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New York, N.Y. St. Martin's Press, 2002. First Edition [stated]. Hardcover. xx, 284 pages. Includes Acknowledgments, Introduction, Prologue. Bibliography. Notes. Index. Sasha Abramsky (born 4 April 1972) is a British-born Jewish freelance journalist and author who now lives in the United States. His work has appeared in The Nation, The Atlantic Monthly, New York, The Village Voice, and Rolling Stone. He is a senior fellow at the American liberal think tank Demos, and a lecturer in the University of California, Davis's University Writing Program. He received a B.A. from Balliol College, Oxford in politics, philosophy and economics in 1993. He then traveled to the United States, where he earned a master's degree from the Columbia University Graduate School of Journalism. In 2000, he received a Crime and Communities Media Fellowship from the Open Society Foundations. This work weaves together the story of the growth of the American prison system over the past quarter century primarily through the story of Ochoa, a career criminal who grew up in the barrios of post-World War II Los Angeles. Ochoa, who had a long history of nonviolent crimes committed to fund his drug habit, and who cycled in and out of prison since the late 1960's, is a perfect example of how perennial misfits, rather than blood-soaked violent criminals, make up the majority of America's prisoners. Through the stories of Ochoa, Wilson, and others, the author explores in devastating detail how the public has been manipulated into supporting mass incarceration during a period when crime rates have been steadily falling.
New York: St. Martin's Press, 1991. First Edition. First Printing. 24 cm, 347, stray marks to DJ Adams was brought to trial for the murder of a Dallas policeman, on the strength of the "eyewitness" account provided by the actual murderer, a sixteen-year-old juvenile delinquent already facing charges of burglary andarmed robbery. This story was told in the movie "The Thin Blue Line."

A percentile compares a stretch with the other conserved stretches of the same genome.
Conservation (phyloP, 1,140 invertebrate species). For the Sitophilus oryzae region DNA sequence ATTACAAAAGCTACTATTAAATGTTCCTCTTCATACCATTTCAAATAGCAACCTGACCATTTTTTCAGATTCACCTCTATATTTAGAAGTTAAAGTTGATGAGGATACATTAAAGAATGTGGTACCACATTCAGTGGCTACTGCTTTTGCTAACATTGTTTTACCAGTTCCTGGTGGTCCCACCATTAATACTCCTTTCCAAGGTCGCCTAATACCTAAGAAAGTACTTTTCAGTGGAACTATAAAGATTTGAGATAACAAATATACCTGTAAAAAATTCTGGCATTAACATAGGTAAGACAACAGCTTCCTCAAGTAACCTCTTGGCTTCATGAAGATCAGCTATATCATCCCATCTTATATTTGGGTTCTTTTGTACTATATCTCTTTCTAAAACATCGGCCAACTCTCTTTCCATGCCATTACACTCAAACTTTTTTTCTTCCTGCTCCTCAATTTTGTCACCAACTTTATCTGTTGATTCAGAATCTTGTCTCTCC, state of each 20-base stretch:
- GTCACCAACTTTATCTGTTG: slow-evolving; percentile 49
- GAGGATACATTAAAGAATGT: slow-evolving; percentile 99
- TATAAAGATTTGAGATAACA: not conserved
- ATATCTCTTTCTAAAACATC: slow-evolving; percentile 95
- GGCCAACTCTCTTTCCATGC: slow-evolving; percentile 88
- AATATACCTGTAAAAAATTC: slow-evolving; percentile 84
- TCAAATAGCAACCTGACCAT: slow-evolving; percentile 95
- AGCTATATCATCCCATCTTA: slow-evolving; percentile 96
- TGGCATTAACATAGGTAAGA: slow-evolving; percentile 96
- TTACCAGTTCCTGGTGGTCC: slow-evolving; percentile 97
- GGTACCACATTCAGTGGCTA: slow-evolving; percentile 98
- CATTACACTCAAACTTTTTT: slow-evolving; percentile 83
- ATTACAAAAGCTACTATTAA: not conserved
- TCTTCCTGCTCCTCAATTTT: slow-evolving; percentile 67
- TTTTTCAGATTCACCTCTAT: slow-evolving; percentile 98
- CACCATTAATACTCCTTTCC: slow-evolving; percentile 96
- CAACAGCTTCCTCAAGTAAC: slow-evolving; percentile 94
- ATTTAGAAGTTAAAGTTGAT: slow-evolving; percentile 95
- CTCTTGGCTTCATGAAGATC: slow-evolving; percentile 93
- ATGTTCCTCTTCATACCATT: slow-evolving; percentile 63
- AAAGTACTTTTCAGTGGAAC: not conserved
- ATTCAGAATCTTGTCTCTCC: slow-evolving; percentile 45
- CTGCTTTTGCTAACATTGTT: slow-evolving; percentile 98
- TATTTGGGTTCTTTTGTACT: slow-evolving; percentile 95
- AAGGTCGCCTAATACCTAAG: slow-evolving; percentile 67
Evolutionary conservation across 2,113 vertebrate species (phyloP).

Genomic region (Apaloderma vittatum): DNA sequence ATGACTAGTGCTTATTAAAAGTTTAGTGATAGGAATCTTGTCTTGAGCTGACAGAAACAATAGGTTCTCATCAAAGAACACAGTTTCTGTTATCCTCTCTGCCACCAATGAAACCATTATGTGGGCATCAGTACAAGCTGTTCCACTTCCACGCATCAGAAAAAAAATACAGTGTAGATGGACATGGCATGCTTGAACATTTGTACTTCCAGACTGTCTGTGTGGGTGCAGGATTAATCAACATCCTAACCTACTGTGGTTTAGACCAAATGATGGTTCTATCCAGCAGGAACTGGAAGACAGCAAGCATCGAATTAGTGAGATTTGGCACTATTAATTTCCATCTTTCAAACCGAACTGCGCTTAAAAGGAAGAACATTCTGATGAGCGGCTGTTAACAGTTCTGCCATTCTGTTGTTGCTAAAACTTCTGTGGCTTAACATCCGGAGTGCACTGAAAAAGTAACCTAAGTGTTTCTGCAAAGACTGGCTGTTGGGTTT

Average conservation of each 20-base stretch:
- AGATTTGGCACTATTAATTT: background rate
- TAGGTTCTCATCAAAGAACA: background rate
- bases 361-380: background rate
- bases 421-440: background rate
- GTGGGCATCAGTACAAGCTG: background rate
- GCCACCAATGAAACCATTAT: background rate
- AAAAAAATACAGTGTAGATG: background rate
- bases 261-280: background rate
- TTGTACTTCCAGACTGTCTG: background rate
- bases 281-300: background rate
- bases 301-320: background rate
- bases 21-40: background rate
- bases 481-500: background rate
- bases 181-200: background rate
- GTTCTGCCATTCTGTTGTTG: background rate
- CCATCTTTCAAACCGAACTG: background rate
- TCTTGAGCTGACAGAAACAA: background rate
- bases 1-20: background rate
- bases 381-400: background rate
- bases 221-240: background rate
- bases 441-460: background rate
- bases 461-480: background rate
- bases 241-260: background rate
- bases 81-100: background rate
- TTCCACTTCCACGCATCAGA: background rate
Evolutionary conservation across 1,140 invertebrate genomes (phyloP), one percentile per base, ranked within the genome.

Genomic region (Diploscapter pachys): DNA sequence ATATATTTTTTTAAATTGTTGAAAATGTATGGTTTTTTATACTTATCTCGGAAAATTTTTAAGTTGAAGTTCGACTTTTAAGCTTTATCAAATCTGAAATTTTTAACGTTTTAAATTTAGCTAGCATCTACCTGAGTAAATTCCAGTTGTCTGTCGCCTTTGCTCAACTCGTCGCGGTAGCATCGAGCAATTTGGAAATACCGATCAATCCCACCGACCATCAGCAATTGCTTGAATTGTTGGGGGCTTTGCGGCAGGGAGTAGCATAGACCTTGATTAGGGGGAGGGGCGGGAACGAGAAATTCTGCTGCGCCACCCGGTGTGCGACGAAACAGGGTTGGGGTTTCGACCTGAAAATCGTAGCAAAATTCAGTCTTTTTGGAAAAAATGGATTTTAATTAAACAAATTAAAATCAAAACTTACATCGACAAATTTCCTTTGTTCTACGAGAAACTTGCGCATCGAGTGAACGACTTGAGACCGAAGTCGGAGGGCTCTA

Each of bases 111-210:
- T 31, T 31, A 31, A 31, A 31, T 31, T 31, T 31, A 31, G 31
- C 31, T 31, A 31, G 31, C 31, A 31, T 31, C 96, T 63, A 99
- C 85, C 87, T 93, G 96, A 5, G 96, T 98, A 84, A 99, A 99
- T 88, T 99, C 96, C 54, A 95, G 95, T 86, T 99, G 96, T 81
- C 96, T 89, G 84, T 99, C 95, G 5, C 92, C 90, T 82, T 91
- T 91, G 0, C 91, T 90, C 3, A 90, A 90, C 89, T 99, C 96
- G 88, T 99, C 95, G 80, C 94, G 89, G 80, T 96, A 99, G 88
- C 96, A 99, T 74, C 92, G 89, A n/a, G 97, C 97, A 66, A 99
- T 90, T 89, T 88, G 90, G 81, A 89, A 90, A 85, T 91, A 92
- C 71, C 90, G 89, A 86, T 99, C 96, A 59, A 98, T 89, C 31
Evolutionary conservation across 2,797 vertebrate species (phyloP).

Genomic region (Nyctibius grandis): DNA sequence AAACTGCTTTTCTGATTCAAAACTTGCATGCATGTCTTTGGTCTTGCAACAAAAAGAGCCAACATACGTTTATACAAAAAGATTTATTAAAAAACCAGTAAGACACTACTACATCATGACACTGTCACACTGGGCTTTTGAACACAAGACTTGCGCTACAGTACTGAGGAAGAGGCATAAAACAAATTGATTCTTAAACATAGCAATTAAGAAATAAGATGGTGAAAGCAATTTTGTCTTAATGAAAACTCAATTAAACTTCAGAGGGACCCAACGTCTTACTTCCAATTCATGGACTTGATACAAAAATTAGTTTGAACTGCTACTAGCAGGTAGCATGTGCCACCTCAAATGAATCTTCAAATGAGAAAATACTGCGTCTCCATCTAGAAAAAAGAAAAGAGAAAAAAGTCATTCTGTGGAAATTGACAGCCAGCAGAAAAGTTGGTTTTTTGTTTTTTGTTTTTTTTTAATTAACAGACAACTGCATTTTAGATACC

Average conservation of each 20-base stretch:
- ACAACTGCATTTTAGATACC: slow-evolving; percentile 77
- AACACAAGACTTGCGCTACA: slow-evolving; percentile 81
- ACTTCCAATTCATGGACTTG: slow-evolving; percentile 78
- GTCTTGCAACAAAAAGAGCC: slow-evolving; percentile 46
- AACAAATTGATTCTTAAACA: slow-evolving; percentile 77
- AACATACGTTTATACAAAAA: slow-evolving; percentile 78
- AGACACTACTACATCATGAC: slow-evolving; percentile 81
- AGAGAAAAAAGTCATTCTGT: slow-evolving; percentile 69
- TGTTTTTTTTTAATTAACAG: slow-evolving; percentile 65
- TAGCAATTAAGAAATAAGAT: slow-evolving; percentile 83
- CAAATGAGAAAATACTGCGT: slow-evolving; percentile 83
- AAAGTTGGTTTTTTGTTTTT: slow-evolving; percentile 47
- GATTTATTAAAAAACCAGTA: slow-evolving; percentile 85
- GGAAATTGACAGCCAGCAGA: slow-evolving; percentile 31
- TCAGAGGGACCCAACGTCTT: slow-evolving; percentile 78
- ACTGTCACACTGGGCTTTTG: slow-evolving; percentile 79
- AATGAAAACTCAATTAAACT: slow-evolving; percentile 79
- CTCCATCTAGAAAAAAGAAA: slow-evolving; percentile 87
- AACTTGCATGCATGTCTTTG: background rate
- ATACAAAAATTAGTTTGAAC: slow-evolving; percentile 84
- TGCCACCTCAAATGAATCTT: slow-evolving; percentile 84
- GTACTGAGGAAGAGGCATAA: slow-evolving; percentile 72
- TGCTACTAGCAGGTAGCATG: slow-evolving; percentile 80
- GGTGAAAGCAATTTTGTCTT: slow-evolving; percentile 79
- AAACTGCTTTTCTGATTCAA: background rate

Scotts Valley, California: CreateSpace Independent Publishing Platform and William G. Baker, 2012. Presumed First Edition, First printing. Trade paperback. , 231.  pages. Illustrations. Minor cover wear and soiling. Inscribed by the author on the first page. Inscription reads To Greta William G. Baker May 12, 2019. Experience Alcatraz history come to life with this best-selling memoir written by former inmate and self-described "bad boy" William Baker. In 1957, when 23-year-old William ("Bill") Baker stepped onto the Alcatraz dock for the first time, he had no idea what the future held. He never would have guessed that 50 years later, he would return to the island...this time as a celebrated author. Bill was one of the last living Alcatraz inmates and delighted visitors with stories from his time on the Rock. In Alcatraz 1259, visitors can take this once-in-a-lifetime experience home. Written with Bill's characteristic candor and dry humor, this powerful first-person account of Alcatraz paints a revealing portrait of life at the world's most notorious prison.
Washington, DC: Regnery Publishing, Inc., 1996. First edition. First printing [stated]. Hardcover. Sewn binding. Cloth over boards. ix, , 318 p. Illustrations. Notes. Index. Inscribed by author on fep, DJ has slight wear and soiling. From Wikipedia: "Haley Reeves Barbour (born October 22, 1947) is an American Republican politician who served as the 62nd Governor of Mississippi, from 2004 to 2012. He was given a national spotlight in August 2005 when Mississippi was hit by Hurricane Katrina. Prior to holding elective office, Barbour was a prominent lobbyist and co-founder of the Washington lobbying firm BGR Group."